On a brief trip through Eastern Europe, I left lovely Prague to head to Budapest. When I arrived, I was awe-struck by the beauty of this city. It was a perfect combination of gorgeous and varied architecture and the Danube River cutting the city into its two sides of the hills of Buda and Pest. Many claim Budapest to be the Paris of Eastern Europe. I would like to say that it deserves a category and name of its own. With enough to keep a shutterbug busy, foodies satisfied, and nightlife seekers full entertained, Budapest is a home run for the senses.
As I mentioned, my trip was short. I certainly did not experience it all. In fact, It pains me to admit that I didn’t take advantage of the thermal baths in Budapest, which are very popular (and typically one of my first stops). Although the memories are fresh in my mind, my trip was not recent. So, I have asked Marina, a peer and travel writer, to give a guide of Budapest to assist in whetting your palate of travel to Budapest. Take it away Marina!
A Short Guide to Budapest
Budapest is beautifully situated on the Danube River in central Hungary. Many do not know, that Budapest is a tale of two cities as it used to be two separate cities, both Buda and Pest, located on opposite sides of the bank of the river.
Budapest is known for its many historical buildings, including the Academy of Sciences, St. Stephen’s Basilica and the Grand Synagogue. Visitors will be able to explore both the Buda and the Pest sides of the city and there are several ferry tours along the Danube from where visitors can enjoy views towards this historical city.
The Hungarian National Museum is one of the city’s most visited museums. There are several permanent exhibitions, including an exhibition dedicated to History of Hungary. Another exhibition is that of Hungarian Scholars that have had an impact on the history of the country. Additionally, there is a hall dedicated to the History of People of the Hungarian Lands, including the tribes which lived in the region before the Stone Age.
The Museum of Fine Arts has several exhibitions of paintings and sculptures. Located on the Pest side, there are many other attractions nearby, including the City Zoo, the Széchenyi Spa and the Vajdahunyad Castle. On the Pest side of the city visitors will find the Terror House Museum. Ancient Roman ruins can be found at the Aquincum Museum.
The city is known for its many thermal baths, which are the reason why many visitors choose to travel to Budapest. There are several thermal spas where visitors will be able to relax and enjoy massages. It’s interesting to note that part of the hot springs located on the Buda side of the city were built during the Roman Empire.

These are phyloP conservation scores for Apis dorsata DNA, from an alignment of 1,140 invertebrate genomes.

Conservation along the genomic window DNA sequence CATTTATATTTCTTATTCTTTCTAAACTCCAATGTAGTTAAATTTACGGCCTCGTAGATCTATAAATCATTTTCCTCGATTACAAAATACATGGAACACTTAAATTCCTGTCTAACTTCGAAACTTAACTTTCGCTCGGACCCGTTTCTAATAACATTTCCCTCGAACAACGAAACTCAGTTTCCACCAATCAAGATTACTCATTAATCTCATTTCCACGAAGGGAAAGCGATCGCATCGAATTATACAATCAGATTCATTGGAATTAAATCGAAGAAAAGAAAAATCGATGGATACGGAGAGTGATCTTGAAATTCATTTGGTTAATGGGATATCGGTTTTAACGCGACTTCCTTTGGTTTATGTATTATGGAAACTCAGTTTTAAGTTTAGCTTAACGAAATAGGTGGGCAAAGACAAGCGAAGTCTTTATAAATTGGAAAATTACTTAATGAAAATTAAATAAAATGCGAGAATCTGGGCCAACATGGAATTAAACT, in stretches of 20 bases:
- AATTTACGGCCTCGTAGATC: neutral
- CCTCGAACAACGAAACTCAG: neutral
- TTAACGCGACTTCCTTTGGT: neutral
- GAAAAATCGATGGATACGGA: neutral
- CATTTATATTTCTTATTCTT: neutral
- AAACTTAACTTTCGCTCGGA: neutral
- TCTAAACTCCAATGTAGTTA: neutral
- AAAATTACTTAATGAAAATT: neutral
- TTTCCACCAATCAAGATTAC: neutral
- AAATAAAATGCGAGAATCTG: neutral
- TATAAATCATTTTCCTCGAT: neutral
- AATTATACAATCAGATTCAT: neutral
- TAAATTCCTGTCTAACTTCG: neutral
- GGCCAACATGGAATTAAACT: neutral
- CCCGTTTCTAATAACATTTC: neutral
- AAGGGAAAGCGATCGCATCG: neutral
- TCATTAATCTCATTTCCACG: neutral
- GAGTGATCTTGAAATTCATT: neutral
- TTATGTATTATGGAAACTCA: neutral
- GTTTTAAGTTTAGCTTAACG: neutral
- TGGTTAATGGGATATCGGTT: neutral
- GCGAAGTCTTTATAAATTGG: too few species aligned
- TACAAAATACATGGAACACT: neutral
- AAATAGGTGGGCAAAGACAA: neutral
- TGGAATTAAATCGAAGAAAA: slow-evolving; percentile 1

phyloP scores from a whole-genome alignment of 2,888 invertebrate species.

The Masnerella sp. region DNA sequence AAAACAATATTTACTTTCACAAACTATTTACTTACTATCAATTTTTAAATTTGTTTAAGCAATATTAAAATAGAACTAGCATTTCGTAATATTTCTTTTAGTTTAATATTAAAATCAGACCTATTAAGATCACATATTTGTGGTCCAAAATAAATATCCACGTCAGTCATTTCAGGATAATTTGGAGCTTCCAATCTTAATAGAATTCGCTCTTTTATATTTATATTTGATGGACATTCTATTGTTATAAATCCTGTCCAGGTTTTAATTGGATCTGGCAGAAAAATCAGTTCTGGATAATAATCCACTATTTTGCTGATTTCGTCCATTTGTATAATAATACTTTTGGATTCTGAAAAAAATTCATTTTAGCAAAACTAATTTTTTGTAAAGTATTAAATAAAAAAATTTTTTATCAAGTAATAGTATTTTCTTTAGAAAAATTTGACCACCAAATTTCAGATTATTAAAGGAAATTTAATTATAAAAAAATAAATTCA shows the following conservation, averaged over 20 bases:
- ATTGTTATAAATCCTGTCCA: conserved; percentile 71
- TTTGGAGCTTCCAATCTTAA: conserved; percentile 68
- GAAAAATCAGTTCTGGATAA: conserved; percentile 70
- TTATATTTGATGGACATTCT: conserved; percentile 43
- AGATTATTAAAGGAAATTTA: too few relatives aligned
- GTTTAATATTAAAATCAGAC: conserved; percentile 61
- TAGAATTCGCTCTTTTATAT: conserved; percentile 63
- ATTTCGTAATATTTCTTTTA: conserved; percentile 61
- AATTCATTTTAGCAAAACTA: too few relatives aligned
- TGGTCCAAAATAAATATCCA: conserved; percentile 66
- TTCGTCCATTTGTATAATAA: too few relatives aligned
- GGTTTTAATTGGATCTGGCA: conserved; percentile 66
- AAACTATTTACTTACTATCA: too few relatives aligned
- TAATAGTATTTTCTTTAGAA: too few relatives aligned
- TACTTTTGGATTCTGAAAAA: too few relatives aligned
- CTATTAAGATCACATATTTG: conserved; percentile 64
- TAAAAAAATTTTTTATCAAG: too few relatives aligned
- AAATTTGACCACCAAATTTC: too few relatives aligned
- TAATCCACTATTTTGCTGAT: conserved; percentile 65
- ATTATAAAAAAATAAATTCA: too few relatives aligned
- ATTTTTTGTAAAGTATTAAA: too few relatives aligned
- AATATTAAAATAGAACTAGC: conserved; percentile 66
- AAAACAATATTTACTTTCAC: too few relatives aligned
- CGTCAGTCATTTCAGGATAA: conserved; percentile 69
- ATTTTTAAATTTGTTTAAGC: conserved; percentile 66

The springs have hydrogen carbonate water and/or sulphuric compounds. They are known for their mineral properties. The city was ruled by the Ottoman Empire and this has left the city with several authentic hamams where the bashas and pashas used to bathe. These historical hamams include the Császár, Király, Rác and Rudas baths. Later on, after the city gained the Bathing City status, more historical baths were created. The Gellert Bath and the Széchenyi Baths are located in large buildings. There are several types of baths, some with medicinal rooms and others with saunas and steam rooms.
History on the banks of the Danube
Most of the city’s historical buildings are located on the banks of the Danube River. Visitors can visit the Citadella, an ancient citadel and fortress known for its views towards the city and the river. The citadel is located on Gellért Hill, near the Fisherman’s Bastion. The Old City Walls are located a short distance away from here. The Old City Walls used to be the defensive walls of Pest. Another main landmark is the Aquincum, a Roman amphitheater. Located on the Pest side of the city, the Parliament Building is one of the city’s symbols (seen at beginning of post).
The Fisherman’s Bastion is located in the Castle District, on the Buda side of the city. The Bastion is known for its views towards the city center. The Matthias Church is located nearby, on the territory of the Buda Castle, which is one of the city’s main attractions. Visitors who want to explore the Buda part of town will be able to take the funicular train to the top of Buda Hill. During the ride they will be able to enjoy views towards the Danube River and the other half of the city.
**Guest post provided by Marina, an avid explorer and travel writer for Destina.co.uk, which provides hotel and hostel bookings around the world.
**Photo by Hannah Gleghorn